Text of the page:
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Right up there with casinos, transportation financing will go down as one of the epic battles fought between Gov. Deval Patrick and the Democrat-controlled Legislature. Only this time, there’s more on the line than just a hand of Blackjack.
Patrick took an ax to the fiscal 2014 budget on Friday afternoon, slashing $240 million in transportation spending needed to avert fare increases and service cuts on the MBTA, and reducing unrestricted local aid for cities and towns by 20 percent. He didn’t want to do it. But he had to, he said. State law prohibits an unbalanced budget.
All that pain could be avoided if the governor, House and Senate could get on the same page with regards to transportation financing legislation that raises taxes by $500 million and is necessary to support most of the budget spending Patrick rejected.
“My ask to the Legislature is simply this: Plug the hole in the transportation bill. Let’s do it now. And we can put that and this budget to rest and get back to the work of growing the economy,” Patrick said Friday, unswayed by the fact that the “hole” he referred to doesn’t come into play until 2017 when someone else will control the purse strings.
Compromise, however, is never easy. And Patrick insisted it was nothing personal, just policy, some evidence to the contrary. Tensions, needless to say, were high.
On a week in July when legislators might have comfortably assumed months ago these policy battles would be settled, vacations proceeded unabated with much left unfinished on Beacon Hill. Capitol corridors remained largely quiet except for Rep. Eugene O’Flaherty and Sen. Katherine Clark’s marathon Judiciary Committee hearing on 200 bills that lasted into the wee hours of the morning.
And politicians like Sen. Daniel Wolf, Treasurer Steven Grossman, and the five running for Congress had to compete for political bandwidth with the compelling drama at the State House, as they softly rolled out their campaigns for governor in 2014 and jockeyed for poll position in the money race to replace Ed Markey.
Lawmakers could have acted on the governor’s amendment to replace lost toll revenue after 2017 with another gas tax increase. But instead leaders decided to wait for Patrick to play his full hand and act on the budget bills before him. Meantime, Senate President Therese Murray took her top two deputies to Scotland for a legislative conference, leaving House Speaker Robert DeLeo at home to watch Patrick’s handling of the legislative work product.
Patrick signed a supplemental budget bill, and said he would support adding photo ID to welfare benefit cards if the Legislature agrees to a three-year study of its effectiveness in reducing fraud. But he used the V-word (not a threat, he said) for the first time with regard to transportation, promising to veto the financing bill if not changed to his liking and using his power to reject millions in spending cherished by lawmakers.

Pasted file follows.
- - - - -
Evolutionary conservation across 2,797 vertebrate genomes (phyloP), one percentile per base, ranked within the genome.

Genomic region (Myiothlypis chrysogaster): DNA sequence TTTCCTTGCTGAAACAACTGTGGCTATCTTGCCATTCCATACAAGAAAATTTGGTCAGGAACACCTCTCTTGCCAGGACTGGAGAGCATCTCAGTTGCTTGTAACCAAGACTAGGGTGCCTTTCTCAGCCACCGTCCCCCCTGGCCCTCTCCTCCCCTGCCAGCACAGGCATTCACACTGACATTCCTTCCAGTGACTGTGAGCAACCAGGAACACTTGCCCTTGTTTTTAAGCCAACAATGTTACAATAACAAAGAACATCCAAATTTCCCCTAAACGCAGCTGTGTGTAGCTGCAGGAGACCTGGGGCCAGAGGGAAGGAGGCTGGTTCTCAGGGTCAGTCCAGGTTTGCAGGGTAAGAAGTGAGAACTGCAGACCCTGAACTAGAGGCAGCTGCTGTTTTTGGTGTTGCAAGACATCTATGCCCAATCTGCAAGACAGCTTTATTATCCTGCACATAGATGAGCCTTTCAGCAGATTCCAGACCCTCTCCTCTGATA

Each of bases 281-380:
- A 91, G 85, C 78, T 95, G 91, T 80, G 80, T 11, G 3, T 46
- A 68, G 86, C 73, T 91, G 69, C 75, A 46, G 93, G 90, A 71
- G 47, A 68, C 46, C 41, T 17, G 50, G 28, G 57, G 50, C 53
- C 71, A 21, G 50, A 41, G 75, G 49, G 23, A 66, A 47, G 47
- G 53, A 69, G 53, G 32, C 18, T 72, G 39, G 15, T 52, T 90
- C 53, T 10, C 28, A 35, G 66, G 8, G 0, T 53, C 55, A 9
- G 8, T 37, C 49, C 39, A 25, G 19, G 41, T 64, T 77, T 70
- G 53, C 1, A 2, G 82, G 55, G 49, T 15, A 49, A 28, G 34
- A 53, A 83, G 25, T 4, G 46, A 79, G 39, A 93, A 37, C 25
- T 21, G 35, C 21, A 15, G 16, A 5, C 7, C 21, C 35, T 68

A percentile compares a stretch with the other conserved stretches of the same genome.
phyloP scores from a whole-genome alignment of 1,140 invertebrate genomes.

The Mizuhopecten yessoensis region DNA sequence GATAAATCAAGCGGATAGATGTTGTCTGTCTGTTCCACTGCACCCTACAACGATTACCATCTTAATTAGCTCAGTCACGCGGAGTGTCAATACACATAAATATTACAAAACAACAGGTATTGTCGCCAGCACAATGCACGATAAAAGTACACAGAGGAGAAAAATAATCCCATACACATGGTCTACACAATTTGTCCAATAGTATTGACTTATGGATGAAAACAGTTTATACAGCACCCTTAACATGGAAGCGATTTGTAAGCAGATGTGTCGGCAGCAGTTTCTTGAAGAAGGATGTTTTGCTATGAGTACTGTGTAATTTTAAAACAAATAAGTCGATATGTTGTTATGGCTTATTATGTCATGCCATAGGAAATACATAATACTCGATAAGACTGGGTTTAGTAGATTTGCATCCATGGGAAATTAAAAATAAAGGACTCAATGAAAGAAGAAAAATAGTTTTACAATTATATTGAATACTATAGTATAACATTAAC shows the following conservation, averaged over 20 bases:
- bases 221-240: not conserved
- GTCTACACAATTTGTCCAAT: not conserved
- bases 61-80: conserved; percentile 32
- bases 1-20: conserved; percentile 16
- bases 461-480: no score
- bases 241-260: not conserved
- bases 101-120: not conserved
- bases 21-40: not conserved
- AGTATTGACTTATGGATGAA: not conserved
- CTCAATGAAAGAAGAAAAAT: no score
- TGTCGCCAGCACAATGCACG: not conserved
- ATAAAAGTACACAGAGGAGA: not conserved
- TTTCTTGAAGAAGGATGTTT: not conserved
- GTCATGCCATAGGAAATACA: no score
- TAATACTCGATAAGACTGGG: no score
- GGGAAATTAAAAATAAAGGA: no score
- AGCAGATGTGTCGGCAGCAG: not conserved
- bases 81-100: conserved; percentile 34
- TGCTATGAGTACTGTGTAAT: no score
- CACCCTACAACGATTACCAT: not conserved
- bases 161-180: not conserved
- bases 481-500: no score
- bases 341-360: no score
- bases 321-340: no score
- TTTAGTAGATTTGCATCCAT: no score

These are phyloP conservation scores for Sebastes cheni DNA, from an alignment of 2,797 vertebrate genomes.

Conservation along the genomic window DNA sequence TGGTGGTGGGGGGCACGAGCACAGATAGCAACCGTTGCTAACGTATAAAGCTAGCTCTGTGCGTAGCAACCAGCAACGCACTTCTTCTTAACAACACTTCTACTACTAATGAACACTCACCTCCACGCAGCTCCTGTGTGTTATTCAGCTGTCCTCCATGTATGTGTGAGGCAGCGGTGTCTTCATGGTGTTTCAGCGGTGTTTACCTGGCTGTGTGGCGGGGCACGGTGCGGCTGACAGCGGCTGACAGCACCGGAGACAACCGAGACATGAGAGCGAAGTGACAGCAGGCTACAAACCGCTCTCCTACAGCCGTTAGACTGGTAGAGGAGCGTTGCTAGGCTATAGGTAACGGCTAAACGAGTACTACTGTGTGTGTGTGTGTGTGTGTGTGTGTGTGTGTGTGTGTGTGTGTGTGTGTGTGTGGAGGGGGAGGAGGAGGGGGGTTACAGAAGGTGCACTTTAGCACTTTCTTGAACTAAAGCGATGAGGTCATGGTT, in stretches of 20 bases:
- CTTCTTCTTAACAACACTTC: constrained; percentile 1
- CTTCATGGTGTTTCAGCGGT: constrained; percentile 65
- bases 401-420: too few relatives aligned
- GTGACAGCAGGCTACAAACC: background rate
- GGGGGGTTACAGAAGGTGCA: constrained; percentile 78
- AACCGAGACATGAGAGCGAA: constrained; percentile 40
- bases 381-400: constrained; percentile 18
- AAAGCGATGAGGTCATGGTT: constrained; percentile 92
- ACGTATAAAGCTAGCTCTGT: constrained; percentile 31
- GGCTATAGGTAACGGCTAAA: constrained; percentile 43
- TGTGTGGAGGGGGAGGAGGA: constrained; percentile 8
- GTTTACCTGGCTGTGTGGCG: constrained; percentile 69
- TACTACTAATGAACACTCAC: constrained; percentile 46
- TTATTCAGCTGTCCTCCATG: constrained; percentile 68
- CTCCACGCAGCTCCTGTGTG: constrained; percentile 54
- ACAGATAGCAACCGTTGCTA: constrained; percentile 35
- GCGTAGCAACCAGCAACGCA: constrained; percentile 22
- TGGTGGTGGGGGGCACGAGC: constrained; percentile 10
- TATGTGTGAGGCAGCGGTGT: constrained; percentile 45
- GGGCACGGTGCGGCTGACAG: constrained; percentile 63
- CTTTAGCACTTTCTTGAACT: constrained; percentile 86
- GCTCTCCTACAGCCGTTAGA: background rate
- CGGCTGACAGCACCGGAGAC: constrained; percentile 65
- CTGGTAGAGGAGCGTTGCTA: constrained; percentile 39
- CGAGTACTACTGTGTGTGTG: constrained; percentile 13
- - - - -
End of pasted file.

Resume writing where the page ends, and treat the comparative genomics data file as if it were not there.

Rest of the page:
Win or lose, Patrick has become sensitive to the perception that he’s in danger of becoming as formidable as a surfer in a Sharknado.
“I haven’t won every issue, and I don’t think there’s a governor anywhere who has. So if we don’t get this exactly the way I want, I still have 18 months. I’m going to keep working. I’m going to keep focused,” Patrick said.
Nobody, including the governor’s office, is under any illusion that his recommendation to trigger another gas tax increase if toll revenue declines will be accepted by the House or Senate. Whether there is an alternative compromise in the works is harder to discern.
Publicly, DeLeo and Murray have stood by the transportation bill they adopted, which raises $500 million in new taxes and redirects $800 million in new spending to transportation by 2018, including western Turnpike toll revenue that Patrick worries will disappear. And yet, the governor continues to express optimism that a “good” bill is within reach. Whether that’s for show or based on informed speculation is anyone’s guess.
Ironically, gas prices actually went up 3 cents on their own this week without the proposed 3-cent gas tax hike that Patrick has suggested and which legislative leaders say is too much.
Patrick and DeLeo spoke privately on Thursday, and the governor says he is also reaching out to individual members, though he says he knows how difficult it is to convince anyone to vote against the wishes of leadership.
So has the speaker indicated privately any willingness to budge? “I’m not going to comment on that, but don’t read more into my not commenting than the fact that I’m not commenting. The speaker and I are talking,” Patrick said, and he hopes to do the same with Murray when she returns from Scotland.
The three leaders missed a chance to talk face-to-face on Monday when Patrick elected to stay in the Berkshires and work from his home there, while DeLeo and Murray met on Beacon Hill without him. "Is that high-speed internet up out there yet? I don't know. I'm here," Murray quipped.
The Plymouth Democrat’s tone softened quite considerably by Friday when her office issued a statement while she was traveling in Scotland, using works like “respect” and “value” when referring to the governor.
Maybe absence really does make the heart grow fonder.
STORY OF THE WEEK: Two full weeks into the fiscal year, Beacon Hill leaders make little progress toward resolution on signature transportation and budget issues.
This program aired on July 12, 2013. The audio for this program is not available.
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